But all the top challengers were in that group, meaning there was no change in the standings as Froome maintained his 12sec lead over compatriot and Sky team-mate Geraint Thomas and 14sec to Aru.
They will be further tested on Sunday, when the ninth stage takes the peloton through the Jura mountains with three lung-busting climbs in prospect before a risky descent to Chambery.
By now, LottoNL-Jumbo's Robert Gesink was his closest pursuer, going over the top of the climb around 20 seconds later, but would finish 37 seconds behind the French rider.
Tour leader Chris Froome finished in a group further back, retaining the yellow jersey ahead of a second, far harder day of climbing, again in the Jura mountains, on Sunday.
It was the second win at this Tour for a French rider, after Arnaud Demare's on Stage 4.
Calmejane, the 24-year-old from the French wildcard Direct Energie team, showed maturity beyond his years to solo to a magnificent win in a compelling 187.5km stage from Dole to Station des Rousses - snaring the polka dot jersey in the process.
Team Sky race leader Chris Froome said: "Today some teams wanted the [race leader's] yellow jersey... we couldn't let them go".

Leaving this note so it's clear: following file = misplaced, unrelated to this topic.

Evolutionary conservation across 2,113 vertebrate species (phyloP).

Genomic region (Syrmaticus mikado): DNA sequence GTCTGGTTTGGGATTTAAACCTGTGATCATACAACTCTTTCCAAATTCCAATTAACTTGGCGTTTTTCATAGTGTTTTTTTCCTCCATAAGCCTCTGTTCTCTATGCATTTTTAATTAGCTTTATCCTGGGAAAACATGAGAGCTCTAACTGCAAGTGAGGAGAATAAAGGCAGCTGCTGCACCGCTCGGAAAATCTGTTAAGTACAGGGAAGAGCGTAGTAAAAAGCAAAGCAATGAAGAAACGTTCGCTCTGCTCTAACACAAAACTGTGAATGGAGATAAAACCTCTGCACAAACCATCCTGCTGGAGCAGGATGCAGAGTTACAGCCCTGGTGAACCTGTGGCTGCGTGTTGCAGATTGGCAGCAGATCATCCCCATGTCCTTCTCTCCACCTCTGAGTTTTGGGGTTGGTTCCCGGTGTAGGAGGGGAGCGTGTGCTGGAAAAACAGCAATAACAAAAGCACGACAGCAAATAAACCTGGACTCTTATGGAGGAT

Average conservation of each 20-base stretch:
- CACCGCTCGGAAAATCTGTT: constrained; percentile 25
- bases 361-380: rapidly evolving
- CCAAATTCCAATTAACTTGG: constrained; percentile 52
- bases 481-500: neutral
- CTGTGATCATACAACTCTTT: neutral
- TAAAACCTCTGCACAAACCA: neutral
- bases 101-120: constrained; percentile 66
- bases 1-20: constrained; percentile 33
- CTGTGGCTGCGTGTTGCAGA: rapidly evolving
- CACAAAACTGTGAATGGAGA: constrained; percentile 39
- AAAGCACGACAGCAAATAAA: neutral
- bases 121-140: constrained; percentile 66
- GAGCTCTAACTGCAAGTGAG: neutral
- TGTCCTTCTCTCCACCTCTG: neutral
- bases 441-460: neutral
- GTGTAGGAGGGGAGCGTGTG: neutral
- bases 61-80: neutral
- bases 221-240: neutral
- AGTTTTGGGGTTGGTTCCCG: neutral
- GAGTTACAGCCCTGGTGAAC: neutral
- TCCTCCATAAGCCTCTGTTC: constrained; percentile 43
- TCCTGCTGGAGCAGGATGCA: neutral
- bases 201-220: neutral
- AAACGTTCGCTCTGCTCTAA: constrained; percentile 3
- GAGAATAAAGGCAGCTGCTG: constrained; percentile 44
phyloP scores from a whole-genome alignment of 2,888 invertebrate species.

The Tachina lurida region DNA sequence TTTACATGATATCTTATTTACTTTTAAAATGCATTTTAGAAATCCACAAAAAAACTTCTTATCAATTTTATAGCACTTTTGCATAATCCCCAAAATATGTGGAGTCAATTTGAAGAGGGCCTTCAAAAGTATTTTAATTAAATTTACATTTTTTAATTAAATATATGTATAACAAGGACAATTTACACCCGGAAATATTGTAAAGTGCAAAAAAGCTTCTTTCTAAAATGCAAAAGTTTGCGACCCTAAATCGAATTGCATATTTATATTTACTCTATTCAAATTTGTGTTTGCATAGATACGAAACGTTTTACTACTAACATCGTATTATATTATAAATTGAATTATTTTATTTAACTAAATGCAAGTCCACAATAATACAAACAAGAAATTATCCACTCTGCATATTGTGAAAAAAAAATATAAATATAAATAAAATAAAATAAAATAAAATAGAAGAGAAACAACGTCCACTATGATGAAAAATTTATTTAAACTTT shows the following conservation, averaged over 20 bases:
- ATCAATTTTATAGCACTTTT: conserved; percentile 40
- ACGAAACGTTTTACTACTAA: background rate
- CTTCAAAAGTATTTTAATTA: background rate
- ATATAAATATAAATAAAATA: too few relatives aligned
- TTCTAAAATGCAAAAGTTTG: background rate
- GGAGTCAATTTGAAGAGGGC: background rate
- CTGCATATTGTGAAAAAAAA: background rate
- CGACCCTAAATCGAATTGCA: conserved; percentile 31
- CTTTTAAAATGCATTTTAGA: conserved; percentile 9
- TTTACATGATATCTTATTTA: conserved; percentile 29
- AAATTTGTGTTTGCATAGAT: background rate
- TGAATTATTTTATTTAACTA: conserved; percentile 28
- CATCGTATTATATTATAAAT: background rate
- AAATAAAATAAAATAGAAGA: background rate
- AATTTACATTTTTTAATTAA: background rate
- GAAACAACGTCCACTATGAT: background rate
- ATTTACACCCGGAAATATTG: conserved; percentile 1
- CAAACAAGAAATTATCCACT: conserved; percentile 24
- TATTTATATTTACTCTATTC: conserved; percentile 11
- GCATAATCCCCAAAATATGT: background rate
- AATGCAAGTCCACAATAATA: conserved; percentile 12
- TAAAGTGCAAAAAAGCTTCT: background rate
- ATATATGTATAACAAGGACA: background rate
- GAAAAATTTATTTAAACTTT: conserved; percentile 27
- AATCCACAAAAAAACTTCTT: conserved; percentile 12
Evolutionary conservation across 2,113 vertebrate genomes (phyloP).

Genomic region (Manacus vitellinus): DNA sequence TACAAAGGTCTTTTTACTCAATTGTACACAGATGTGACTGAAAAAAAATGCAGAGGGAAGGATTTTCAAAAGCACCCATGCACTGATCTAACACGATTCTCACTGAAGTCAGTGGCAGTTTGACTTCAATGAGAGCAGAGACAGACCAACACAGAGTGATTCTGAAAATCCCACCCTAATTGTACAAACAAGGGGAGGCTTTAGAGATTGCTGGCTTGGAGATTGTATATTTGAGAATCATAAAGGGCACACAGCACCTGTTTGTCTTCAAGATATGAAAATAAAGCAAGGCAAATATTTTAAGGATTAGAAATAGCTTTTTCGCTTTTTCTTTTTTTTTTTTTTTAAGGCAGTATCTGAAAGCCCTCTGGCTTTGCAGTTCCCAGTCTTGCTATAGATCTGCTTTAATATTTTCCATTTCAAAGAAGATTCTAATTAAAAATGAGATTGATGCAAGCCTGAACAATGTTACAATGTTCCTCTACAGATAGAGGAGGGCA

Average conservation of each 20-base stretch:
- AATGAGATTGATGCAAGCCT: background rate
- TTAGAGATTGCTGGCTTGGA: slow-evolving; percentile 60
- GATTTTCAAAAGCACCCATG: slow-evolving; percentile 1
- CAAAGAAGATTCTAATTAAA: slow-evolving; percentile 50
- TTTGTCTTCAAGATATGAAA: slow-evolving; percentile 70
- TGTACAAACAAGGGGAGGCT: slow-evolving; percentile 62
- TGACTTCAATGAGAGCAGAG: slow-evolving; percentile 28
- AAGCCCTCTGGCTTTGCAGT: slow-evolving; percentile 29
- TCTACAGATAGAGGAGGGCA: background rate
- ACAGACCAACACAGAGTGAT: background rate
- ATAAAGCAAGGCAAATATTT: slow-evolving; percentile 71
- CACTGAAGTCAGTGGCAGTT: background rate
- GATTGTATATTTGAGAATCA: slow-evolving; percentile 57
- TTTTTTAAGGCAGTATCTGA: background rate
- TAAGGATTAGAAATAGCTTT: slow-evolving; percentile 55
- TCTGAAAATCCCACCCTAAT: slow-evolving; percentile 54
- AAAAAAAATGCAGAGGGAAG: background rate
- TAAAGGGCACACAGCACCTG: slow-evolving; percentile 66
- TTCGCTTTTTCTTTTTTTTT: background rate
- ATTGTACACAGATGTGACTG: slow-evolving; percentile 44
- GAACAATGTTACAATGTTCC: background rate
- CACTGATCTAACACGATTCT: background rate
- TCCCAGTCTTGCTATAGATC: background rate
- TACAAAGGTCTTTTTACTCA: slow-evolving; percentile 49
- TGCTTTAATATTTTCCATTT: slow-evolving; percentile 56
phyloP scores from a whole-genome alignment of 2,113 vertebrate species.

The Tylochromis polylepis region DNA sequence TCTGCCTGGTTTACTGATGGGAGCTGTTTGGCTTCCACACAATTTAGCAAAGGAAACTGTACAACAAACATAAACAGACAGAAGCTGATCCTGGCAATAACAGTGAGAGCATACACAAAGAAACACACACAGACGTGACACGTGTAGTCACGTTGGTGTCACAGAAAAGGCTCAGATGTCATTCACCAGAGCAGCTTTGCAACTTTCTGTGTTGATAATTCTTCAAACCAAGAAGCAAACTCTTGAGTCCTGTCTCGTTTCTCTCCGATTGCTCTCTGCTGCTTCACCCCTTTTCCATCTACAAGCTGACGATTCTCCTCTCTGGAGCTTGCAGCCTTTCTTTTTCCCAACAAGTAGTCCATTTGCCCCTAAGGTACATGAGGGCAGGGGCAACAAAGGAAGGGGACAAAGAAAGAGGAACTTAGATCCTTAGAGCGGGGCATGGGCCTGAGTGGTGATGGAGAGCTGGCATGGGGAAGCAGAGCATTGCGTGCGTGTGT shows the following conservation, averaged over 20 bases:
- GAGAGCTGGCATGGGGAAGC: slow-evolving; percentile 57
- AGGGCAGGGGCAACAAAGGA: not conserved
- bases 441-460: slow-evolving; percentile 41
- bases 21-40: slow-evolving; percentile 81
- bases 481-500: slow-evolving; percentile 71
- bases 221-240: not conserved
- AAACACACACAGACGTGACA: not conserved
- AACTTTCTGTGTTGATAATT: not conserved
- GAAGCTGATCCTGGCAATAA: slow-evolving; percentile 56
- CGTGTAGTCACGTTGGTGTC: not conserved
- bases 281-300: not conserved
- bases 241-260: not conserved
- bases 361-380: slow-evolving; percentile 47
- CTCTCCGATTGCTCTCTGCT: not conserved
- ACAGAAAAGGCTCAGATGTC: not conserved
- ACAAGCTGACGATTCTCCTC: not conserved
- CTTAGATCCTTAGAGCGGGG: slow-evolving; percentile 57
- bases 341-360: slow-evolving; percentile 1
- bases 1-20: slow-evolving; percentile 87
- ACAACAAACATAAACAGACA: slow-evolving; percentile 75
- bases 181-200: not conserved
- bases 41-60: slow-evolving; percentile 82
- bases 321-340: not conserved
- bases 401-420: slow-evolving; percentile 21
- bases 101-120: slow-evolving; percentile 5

Thomas crashed but he was quickly back on his bike.
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Cramps threatened to derail Calmejane's charge to the line, with the grimacing youngster nearly coming to a complete standstill on an uphill drag in the final 6km.
But Calmejane, a stage victor at last year's Vuelta, countered and passed them, cresting the summit first and guanteeing himself the polka dot jersey by one point from Astana's Fabio Aru.
The Team Sky-led peloton mopped up the remnants of the breakaway as Guillaume Martin took third at 50sec.
Calmejane's team is one of 22 Pro-Continental outfits - effectively the second division of professional cycling.
Calmejane's victory was his fourth of the season and came 10 months after he capped his debut Vuelta a Espana with a similarly fantastic stage win over similarly undulating terrain.
"That was a tough day", he said.
That's the monstrous challenge lurking on Sunday for the 193 already exhausted and sunbaked riders who have made it this far.
An ascent of the Mont du Chat comes late in the 181.5km route from Nantua to Chambery, which includes as many of seven climbs in all and could have a huge say in how the Tour pans out. "I imagine it's going to blow the general classification right open".